Latest internet virus targets small businesses

Scores of people returning to work after the Bank Holiday could have a nasty surprise awaiting them in the form of a new internet virus.

Experts warn small and medium-size businesses are most at risk from the virus known as Sasser, which spreads to computers direct from the internet, unlike most viruses transmitted through e-mails and attachments.

The virus, which came to light in the past couple of weeks, is thought to have infected about 2,000 computers so far, although some estimates say as many as one million machines could have been hit.

It attacks recent versions of Microsoft Windows, such as Windows 2000, Windows Server 2003 and Windows XP, and causes computers to slow down and crash.

Although some experts said the virus could only be picked up from "off the beaten track" websites, such as pornographic sites, or sites where you could illegally download software, others said computers could become infected just by logging on to the internet.

Graham Cluley, senior technical consultant at anti-virus firm Sophos, said: "You can get it just by connecting to the internet, you don't have to open an email or go to a dodgy website.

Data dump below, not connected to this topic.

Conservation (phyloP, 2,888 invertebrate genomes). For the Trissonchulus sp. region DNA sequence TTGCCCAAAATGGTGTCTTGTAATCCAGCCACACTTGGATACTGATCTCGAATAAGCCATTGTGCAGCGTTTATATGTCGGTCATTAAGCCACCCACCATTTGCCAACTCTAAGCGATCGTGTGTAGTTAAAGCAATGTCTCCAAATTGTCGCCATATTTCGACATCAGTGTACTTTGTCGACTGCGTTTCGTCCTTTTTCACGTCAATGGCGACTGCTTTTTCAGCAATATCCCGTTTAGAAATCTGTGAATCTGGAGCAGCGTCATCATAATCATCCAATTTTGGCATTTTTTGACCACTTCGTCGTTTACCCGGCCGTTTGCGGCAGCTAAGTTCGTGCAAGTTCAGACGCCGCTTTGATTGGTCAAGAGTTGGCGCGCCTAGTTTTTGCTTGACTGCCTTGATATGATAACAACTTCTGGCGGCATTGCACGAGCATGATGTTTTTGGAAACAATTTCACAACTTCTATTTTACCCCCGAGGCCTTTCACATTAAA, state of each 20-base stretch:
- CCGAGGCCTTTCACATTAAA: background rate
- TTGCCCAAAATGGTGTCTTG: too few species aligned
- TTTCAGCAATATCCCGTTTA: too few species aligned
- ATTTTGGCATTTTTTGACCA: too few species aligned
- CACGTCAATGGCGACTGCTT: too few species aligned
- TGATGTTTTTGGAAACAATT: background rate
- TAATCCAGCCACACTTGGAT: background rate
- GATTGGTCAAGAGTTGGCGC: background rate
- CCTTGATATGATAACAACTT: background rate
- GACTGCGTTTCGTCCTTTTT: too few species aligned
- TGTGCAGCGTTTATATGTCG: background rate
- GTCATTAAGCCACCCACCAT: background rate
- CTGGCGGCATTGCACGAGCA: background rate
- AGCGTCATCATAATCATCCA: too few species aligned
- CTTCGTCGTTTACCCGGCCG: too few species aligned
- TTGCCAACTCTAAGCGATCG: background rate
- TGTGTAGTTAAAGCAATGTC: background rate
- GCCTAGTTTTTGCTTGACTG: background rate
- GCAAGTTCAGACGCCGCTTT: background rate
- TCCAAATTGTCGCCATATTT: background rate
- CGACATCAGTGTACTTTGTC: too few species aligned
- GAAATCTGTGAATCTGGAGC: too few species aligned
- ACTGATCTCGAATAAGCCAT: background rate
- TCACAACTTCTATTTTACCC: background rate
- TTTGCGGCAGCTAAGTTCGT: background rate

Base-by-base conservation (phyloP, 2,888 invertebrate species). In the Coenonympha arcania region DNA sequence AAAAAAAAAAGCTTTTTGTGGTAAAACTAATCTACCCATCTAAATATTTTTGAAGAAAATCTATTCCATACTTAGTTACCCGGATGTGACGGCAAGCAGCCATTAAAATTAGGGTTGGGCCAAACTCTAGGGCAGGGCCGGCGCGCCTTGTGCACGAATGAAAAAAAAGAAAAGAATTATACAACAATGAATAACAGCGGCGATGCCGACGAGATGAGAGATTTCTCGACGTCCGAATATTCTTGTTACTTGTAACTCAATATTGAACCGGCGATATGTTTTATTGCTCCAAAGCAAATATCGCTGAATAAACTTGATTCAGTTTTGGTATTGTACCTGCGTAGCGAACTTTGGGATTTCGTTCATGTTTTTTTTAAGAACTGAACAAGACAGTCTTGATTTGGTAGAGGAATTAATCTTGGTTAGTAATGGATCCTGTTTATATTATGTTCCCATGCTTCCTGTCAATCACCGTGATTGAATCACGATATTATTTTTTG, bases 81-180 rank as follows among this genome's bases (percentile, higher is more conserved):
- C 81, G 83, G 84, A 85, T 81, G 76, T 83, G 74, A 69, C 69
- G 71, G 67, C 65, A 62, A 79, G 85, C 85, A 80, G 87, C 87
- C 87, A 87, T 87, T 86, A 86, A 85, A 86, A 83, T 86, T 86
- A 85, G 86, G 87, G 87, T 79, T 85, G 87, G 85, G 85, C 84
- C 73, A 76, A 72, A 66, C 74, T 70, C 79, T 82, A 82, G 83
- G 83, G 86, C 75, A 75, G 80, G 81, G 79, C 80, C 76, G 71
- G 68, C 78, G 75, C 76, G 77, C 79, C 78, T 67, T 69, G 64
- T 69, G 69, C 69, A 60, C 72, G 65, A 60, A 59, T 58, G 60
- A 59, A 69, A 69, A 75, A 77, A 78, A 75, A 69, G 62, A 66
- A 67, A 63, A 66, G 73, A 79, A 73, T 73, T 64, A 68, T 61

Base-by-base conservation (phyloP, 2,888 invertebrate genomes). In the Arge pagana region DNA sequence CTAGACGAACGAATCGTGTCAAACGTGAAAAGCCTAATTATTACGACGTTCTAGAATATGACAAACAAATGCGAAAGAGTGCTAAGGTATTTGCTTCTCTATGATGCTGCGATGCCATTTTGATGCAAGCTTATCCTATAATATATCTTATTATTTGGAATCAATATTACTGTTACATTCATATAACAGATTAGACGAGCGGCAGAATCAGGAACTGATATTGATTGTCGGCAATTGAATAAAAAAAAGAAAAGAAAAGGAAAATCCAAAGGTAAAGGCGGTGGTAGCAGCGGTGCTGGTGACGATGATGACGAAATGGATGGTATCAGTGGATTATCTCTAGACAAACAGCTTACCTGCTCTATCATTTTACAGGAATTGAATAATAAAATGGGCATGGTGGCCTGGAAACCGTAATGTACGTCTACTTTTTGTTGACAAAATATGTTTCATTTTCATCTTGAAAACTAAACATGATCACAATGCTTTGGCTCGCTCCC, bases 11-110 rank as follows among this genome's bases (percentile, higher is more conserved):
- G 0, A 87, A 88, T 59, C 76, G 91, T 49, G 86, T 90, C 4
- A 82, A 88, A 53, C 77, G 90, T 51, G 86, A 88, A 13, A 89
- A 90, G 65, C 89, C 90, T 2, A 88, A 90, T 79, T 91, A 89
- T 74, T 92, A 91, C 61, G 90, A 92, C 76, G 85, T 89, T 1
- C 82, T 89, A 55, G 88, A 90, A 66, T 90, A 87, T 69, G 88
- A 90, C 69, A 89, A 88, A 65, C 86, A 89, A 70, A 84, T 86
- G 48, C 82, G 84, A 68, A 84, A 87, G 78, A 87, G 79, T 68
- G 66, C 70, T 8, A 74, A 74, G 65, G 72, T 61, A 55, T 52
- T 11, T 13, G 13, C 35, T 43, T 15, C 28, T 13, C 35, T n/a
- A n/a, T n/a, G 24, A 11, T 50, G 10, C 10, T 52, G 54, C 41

"If you don't have a firewall in place there is a good chance chance you will be hit."

He said many people may find they had been affected when they went back to work today, while company computers could also be infected by people who had used their laptops to work at home over the long weekend.

He added that an email had also emerged which appeared to be from an anti-virus company and warned people they had been infected with the Sasser worm, but if people opened the attachment their computer would be attacked by a new virus.

Mark Grady, of IT consultancy Intraliant, said large companies were unlikely to be affected by the Sasser worm as their firewalls would keep it out and they would have regularly up-dated anti-virus software.

But he added: "Small to medium size businesses are more at risk. These are the people who should be checking their machines."

A security patch to protect computers from the virus can be downloaded from Microsoft's website.

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